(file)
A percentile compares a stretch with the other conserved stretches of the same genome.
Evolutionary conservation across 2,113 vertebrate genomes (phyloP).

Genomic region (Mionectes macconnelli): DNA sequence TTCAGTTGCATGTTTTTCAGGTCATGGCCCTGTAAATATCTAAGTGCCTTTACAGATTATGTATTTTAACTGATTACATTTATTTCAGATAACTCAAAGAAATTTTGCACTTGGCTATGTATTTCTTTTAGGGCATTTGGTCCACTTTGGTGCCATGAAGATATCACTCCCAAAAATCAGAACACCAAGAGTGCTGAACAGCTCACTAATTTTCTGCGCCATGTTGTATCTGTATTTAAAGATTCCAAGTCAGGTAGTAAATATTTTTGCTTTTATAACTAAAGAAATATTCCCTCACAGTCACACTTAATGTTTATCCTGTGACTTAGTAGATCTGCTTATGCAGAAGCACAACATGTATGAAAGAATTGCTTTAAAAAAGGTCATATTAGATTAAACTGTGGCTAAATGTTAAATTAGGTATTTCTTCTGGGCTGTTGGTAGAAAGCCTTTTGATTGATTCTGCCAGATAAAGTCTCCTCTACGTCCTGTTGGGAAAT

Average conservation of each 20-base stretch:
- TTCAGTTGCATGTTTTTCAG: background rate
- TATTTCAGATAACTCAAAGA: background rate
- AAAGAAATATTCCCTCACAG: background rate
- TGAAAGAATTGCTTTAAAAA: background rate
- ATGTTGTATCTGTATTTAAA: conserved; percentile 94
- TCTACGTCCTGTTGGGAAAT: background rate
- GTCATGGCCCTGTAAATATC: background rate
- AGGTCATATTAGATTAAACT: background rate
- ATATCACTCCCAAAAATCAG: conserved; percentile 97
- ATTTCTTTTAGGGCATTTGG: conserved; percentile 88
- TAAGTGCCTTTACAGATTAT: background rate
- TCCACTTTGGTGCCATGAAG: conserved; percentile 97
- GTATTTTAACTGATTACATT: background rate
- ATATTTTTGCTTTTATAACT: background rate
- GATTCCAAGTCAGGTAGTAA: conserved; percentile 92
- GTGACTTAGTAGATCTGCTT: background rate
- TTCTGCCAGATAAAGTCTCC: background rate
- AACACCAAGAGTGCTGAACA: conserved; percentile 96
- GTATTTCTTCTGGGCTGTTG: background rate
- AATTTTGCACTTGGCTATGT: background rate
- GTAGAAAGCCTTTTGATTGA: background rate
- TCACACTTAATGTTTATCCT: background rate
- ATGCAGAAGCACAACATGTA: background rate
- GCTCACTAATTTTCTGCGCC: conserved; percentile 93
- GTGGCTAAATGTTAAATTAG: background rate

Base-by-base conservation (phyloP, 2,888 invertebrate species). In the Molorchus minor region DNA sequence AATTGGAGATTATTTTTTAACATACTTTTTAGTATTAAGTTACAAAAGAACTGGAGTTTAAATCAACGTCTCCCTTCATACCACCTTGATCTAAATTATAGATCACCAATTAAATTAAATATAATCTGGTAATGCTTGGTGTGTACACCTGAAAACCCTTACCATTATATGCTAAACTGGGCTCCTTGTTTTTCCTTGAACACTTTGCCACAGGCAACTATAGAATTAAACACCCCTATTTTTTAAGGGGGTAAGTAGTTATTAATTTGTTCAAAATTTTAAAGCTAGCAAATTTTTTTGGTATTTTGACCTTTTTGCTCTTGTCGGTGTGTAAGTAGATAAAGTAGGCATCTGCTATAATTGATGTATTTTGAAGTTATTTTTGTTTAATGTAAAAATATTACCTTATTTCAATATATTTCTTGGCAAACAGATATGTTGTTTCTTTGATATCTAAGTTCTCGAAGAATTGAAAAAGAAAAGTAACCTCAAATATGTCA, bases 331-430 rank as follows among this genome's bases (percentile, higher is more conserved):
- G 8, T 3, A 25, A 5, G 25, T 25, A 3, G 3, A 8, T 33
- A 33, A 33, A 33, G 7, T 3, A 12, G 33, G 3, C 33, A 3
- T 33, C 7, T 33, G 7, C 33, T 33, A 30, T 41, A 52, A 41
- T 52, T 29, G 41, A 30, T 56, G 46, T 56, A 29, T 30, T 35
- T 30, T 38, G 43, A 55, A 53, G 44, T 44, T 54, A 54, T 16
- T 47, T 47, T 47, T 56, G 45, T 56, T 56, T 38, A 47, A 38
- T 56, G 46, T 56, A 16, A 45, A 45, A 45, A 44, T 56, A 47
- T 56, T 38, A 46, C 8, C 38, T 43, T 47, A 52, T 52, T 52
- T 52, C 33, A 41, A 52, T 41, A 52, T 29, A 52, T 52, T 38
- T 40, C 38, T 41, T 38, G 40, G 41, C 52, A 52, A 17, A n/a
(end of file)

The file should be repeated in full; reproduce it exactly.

A percentile compares a stretch with the other conserved stretches of the same genome.
Evolutionary conservation across 2,113 vertebrate genomes (phyloP).

Genomic region (Mionectes macconnelli): DNA sequence TTCAGTTGCATGTTTTTCAGGTCATGGCCCTGTAAATATCTAAGTGCCTTTACAGATTATGTATTTTAACTGATTACATTTATTTCAGATAACTCAAAGAAATTTTGCACTTGGCTATGTATTTCTTTTAGGGCATTTGGTCCACTTTGGTGCCATGAAGATATCACTCCCAAAAATCAGAACACCAAGAGTGCTGAACAGCTCACTAATTTTCTGCGCCATGTTGTATCTGTATTTAAAGATTCCAAGTCAGGTAGTAAATATTTTTGCTTTTATAACTAAAGAAATATTCCCTCACAGTCACACTTAATGTTTATCCTGTGACTTAGTAGATCTGCTTATGCAGAAGCACAACATGTATGAAAGAATTGCTTTAAAAAAGGTCATATTAGATTAAACTGTGGCTAAATGTTAAATTAGGTATTTCTTCTGGGCTGTTGGTAGAAAGCCTTTTGATTGATTCTGCCAGATAAAGTCTCCTCTACGTCCTGTTGGGAAAT

Average conservation of each 20-base stretch:
- TTCAGTTGCATGTTTTTCAG: background rate
- TATTTCAGATAACTCAAAGA: background rate
- AAAGAAATATTCCCTCACAG: background rate
- TGAAAGAATTGCTTTAAAAA: background rate
- ATGTTGTATCTGTATTTAAA: conserved; percentile 94
- TCTACGTCCTGTTGGGAAAT: background rate
- GTCATGGCCCTGTAAATATC: background rate
- AGGTCATATTAGATTAAACT: background rate
- ATATCACTCCCAAAAATCAG: conserved; percentile 97
- ATTTCTTTTAGGGCATTTGG: conserved; percentile 88
- TAAGTGCCTTTACAGATTAT: background rate
- TCCACTTTGGTGCCATGAAG: conserved; percentile 97
- GTATTTTAACTGATTACATT: background rate
- ATATTTTTGCTTTTATAACT: background rate
- GATTCCAAGTCAGGTAGTAA: conserved; percentile 92
- GTGACTTAGTAGATCTGCTT: background rate
- TTCTGCCAGATAAAGTCTCC: background rate
- AACACCAAGAGTGCTGAACA: conserved; percentile 96
- GTATTTCTTCTGGGCTGTTG: background rate
- AATTTTGCACTTGGCTATGT: background rate
- GTAGAAAGCCTTTTGATTGA: background rate
- TCACACTTAATGTTTATCCT: background rate
- ATGCAGAAGCACAACATGTA: background rate
- GCTCACTAATTTTCTGCGCC: conserved; percentile 93
- GTGGCTAAATGTTAAATTAG: background rate

Base-by-base conservation (phyloP, 2,888 invertebrate species). In the Molorchus minor region DNA sequence AATTGGAGATTATTTTTTAACATACTTTTTAGTATTAAGTTACAAAAGAACTGGAGTTTAAATCAACGTCTCCCTTCATACCACCTTGATCTAAATTATAGATCACCAATTAAATTAAATATAATCTGGTAATGCTTGGTGTGTACACCTGAAAACCCTTACCATTATATGCTAAACTGGGCTCCTTGTTTTTCCTTGAACACTTTGCCACAGGCAACTATAGAATTAAACACCCCTATTTTTTAAGGGGGTAAGTAGTTATTAATTTGTTCAAAATTTTAAAGCTAGCAAATTTTTTTGGTATTTTGACCTTTTTGCTCTTGTCGGTGTGTAAGTAGATAAAGTAGGCATCTGCTATAATTGATGTATTTTGAAGTTATTTTTGTTTAATGTAAAAATATTACCTTATTTCAATATATTTCTTGGCAAACAGATATGTTGTTTCTTTGATATCTAAGTTCTCGAAGAATTGAAAAAGAAAAGTAACCTCAAATATGTCA, bases 331-430 rank as follows among this genome's bases (percentile, higher is more conserved):
- G 8, T 3, A 25, A 5, G 25, T 25, A 3, G 3, A 8, T 33
- A 33, A 33, A 33, G 7, T 3, A 12, G 33, G 3, C 33, A 3
- T 33, C 7, T 33, G 7, C 33, T 33, A 30, T 41, A 52, A 41
- T 52, T 29, G 41, A 30, T 56, G 46, T 56, A 29, T 30, T 35
- T 30, T 38, G 43, A 55, A 53, G 44, T 44, T 54, A 54, T 16
- T 47, T 47, T 47, T 56, G 45, T 56, T 56, T 38, A 47, A 38
- T 56, G 46, T 56, A 16, A 45, A 45, A 45, A 44, T 56, A 47
- T 56, T 38, A 46, C 8, C 38, T 43, T 47, A 52, T 52, T 52
- T 52, C 33, A 41, A 52, T 41, A 52, T 29, A 52, T 52, T 38
- T 40, C 38, T 41, T 38, G 40, G 41, C 52, A 52, A 17, A n/a